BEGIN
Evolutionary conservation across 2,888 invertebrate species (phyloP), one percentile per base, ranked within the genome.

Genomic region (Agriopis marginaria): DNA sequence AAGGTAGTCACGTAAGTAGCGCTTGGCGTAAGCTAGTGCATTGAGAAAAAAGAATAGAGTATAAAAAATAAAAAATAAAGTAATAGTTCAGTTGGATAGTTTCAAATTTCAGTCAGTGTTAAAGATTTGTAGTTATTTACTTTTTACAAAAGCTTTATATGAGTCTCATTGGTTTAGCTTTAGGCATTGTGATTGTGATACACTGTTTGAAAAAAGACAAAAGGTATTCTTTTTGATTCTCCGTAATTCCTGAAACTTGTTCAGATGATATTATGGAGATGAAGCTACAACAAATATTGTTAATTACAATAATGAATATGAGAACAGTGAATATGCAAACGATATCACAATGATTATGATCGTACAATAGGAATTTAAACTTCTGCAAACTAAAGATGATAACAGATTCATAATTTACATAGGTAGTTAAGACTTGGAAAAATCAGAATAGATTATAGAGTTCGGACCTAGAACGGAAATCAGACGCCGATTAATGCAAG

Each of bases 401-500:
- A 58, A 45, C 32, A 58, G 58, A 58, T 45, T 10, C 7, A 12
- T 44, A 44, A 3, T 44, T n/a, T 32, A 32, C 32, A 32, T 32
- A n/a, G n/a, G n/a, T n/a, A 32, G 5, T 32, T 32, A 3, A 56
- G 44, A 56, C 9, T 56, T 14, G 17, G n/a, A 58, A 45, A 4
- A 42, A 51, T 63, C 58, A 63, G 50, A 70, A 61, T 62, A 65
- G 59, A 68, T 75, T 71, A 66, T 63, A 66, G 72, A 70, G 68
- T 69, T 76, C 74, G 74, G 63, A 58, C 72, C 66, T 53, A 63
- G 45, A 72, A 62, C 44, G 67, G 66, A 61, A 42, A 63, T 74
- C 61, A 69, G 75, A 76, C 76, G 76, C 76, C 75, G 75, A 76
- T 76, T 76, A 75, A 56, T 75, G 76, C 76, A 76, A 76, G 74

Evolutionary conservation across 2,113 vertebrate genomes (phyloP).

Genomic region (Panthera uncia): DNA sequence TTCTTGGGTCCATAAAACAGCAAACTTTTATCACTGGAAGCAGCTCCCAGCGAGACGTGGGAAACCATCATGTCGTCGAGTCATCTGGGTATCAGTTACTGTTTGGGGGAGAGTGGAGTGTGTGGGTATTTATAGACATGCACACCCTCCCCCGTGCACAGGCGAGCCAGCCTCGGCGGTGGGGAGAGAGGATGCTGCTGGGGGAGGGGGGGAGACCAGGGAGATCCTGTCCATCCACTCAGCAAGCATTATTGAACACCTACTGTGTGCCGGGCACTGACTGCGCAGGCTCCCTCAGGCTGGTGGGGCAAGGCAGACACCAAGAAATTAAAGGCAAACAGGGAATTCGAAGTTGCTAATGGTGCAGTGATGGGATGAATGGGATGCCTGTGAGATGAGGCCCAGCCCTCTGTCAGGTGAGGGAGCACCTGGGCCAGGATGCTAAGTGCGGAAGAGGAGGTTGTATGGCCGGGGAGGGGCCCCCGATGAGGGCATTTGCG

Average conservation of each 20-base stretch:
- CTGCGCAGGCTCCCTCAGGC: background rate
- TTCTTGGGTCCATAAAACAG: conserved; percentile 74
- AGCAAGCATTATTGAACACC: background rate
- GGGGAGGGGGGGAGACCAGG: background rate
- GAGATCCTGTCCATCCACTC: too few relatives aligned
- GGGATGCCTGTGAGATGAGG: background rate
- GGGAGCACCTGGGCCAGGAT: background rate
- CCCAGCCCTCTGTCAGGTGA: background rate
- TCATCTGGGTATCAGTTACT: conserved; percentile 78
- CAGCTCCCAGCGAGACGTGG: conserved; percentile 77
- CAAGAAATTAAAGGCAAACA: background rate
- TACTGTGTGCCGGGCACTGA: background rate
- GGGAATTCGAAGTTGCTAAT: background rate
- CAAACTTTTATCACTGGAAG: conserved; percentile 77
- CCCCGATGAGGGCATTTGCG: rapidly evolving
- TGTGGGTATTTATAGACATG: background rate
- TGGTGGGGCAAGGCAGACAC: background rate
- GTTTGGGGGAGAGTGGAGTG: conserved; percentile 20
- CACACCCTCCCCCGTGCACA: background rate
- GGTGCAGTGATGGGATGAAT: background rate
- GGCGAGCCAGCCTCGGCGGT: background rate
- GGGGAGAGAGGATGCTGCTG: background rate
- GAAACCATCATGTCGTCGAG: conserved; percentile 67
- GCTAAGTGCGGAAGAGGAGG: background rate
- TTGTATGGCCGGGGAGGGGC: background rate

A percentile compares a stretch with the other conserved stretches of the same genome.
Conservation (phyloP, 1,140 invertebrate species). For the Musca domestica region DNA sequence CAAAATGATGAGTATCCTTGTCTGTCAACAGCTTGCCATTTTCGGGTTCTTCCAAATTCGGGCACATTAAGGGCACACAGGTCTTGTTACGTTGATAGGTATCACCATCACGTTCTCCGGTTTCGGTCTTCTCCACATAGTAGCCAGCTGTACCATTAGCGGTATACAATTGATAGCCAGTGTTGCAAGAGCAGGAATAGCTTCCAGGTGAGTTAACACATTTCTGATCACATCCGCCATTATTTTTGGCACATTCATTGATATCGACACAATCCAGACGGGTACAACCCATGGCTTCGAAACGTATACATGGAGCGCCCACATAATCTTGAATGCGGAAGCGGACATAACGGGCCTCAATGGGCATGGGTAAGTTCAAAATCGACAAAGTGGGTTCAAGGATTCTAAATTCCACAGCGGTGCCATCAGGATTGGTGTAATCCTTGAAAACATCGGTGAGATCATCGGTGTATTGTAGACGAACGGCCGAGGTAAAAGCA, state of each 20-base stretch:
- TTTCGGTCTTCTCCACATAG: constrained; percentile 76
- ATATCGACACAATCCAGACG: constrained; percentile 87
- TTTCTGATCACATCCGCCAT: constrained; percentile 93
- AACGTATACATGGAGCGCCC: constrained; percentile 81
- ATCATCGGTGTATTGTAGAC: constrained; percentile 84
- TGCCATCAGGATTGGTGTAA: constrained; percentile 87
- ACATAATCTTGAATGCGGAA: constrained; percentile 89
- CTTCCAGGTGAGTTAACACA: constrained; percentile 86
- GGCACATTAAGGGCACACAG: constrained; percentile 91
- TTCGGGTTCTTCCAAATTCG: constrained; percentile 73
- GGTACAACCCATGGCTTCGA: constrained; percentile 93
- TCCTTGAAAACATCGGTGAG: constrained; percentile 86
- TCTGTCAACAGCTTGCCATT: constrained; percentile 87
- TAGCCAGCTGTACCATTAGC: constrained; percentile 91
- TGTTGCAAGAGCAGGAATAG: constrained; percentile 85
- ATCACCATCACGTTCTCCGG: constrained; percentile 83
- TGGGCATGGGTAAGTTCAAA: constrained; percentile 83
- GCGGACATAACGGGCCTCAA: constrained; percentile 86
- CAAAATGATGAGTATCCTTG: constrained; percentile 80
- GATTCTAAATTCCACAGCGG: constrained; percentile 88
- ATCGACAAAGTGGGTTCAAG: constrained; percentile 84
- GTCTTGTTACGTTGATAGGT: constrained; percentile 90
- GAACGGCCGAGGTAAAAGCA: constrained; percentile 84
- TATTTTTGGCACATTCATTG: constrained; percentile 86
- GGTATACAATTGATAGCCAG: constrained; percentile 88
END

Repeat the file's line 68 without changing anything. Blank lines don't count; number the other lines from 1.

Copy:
- GGTATACAATTGATAGCCAG: constrained; percentile 88